Monday, December 14th, 2009
I haven’t spoken to Michael Oren, Israel’s current ambassador in Washington, more than a handful of times, but he’s always struck me as smart and sophisticated. So I can’t help but wonder why he continues to pick needless fights with J Street, the pro-peace process lobby and political action committee (see a JTA story on his latest comments here).
Under a bright sun, Guilla Boukhobza walked up to a microphone in front of the Isaiah Wall near the United Nations and cleared her throat.
For the first time, she was going to publicly talk about her family's perilous expulsion from her native Libya.
It was not easy, Boukhobza confided, because even a generation later, a deep fear remains about discussing the heart-rending events that forced her parents and seven siblings to leave Tripoli one step ahead of anti-Jewish mobs.
Israel's Ministry of Interior for nearly two years has refused to grant or renew visas for Christian clergy and other religious officials, an apparent violation of international religious freedom agreements, The Jewish Week has learned.
Critics of the policy, which has prompted rising anger and frustration among Christian leaders, are blaming Shas, the fervently Orthodox Sephardic political party, which has been running the Interior Ministry.
Ernestine Schlant Bradley, a Holocaust author and wife of presidential candidate Bill Bradley, told a group of Flatbush yeshiva students that she and her husband agree that the United States must keep the pressure on Austria to reverse the decision to include the rightist Freedom Party in its new coalition government.
"It's a very disturbing and crippling event," the German-born professor of German literature at Montclair College in New Jersey told about 350 students Monday at the Yeshivah of Flatbush-Joel Braverman High School.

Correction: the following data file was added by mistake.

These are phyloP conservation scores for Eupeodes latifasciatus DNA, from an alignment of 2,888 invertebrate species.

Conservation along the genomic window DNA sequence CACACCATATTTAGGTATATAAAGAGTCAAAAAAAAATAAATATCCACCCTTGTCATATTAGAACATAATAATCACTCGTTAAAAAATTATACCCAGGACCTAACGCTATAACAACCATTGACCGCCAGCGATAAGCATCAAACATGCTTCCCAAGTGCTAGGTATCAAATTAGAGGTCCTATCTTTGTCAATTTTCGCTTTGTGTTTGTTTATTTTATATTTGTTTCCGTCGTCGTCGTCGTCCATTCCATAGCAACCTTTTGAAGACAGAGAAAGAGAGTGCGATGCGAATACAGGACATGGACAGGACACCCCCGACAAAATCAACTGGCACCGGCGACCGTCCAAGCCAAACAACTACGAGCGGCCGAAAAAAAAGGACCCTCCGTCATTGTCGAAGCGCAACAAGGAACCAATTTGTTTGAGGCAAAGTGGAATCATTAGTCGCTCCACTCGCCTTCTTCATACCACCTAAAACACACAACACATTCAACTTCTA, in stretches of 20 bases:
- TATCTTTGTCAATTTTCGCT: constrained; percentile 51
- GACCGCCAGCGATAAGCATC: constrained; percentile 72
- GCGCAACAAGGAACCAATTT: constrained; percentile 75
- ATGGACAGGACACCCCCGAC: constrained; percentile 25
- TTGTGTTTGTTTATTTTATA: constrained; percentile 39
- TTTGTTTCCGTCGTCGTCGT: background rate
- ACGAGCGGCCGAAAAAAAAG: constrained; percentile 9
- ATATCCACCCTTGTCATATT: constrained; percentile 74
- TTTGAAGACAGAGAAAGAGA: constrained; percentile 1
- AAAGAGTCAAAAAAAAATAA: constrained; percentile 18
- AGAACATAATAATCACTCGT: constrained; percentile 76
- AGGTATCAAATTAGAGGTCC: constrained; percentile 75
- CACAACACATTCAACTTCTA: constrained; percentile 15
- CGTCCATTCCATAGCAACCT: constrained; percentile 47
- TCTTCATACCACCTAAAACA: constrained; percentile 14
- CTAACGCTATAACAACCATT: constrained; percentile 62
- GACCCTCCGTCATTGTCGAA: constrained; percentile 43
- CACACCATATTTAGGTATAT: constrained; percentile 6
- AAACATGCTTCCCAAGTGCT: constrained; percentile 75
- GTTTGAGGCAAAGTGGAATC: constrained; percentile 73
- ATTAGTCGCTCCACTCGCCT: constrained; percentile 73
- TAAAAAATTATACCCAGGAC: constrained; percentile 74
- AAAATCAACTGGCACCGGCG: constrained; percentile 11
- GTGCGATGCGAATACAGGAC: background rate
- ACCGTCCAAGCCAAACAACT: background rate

Had it been in the theater of war, it would have amounted to a surprise attack. After all, it's not every day that a celebrated general comes to a yeshiva that educates Russian Jewish youth deep in the heart of Brooklyn. And it's rarer still when that general drops a bomb, so to speak.
The junior high students of the Be'er Hagolah Institutes didn't know what hit them.
Oswiecim, Poland: Under sunny skies tinged with a hint of autumn, dozens of Jewish men and women from Long Island gathered in a courtyard near the site of Judaism's greatest tragedy to fulfill the tradition's last commandment.
It was from this same small courtyard 57 years ago that Jews from this Polish town, which the Germans called Auschwitz, were forcibly massed and deported to nearby concentration camps, to be used as slave laborers or sent to their deaths.
Nearly 40 years ago, Rolf Hochhuth’s play “The Deputy” accused Holocaust-era Pope Pius XII of moral cowardice and indifference while millions of Europe’s Jews were being murdered.
The German playwright’s work triggered a worldwide wave of anti-Pius XII criticism, prompting the Vatican — in an unprecedented move — to unlock some of its secret wartime archives in an attempt to refute the charges, arguing he worked behind the scenes to save Jews and did not speak out for fear of a backlash against Catholics and Jews.
Dallas — Ambassador Eliahu Ben-Elissar had heard enough. Israel’s top representative to the United States was squirming in his seat at the Reform movement’s national convention as he listened to noted Jewish historian Rabbi Arthur Hertzberg refer to Israel’s chief rabbis as “bigots with computers” — referring to a confidential computer list they maintain of children of illegitimate unions known as “mamzerim.”
Israel is heading toward an international religious crisis and the loss of untold millions in tourism following increased police actions against Christians.
So warned millennium experts and Christian and Jewish leaders in the wake of Israel’s midnight raid, arrest and deportation this week of a group of 21 Christians, mostly Americans, who had been living without incident near the Mount of Olives anticipating the “return” of Jesus and the beginning of the End of Days.
U.S. officials are condemning as “discriminatory” a draft bill by Poland’s parliament that would block Holocaust survivors from reclaiming billions of dollars in private property confiscated by the Nazis and Communists 50 years ago.
The proposed legislation by Poland’s Sejm, or lower house of parliament, would restrict property claims to Polish citizens who have lived in the country for the last five years — effectively barring claims from Jewish and non-Jewish Polish survivors, or their heirs, now living in America or elsewhere.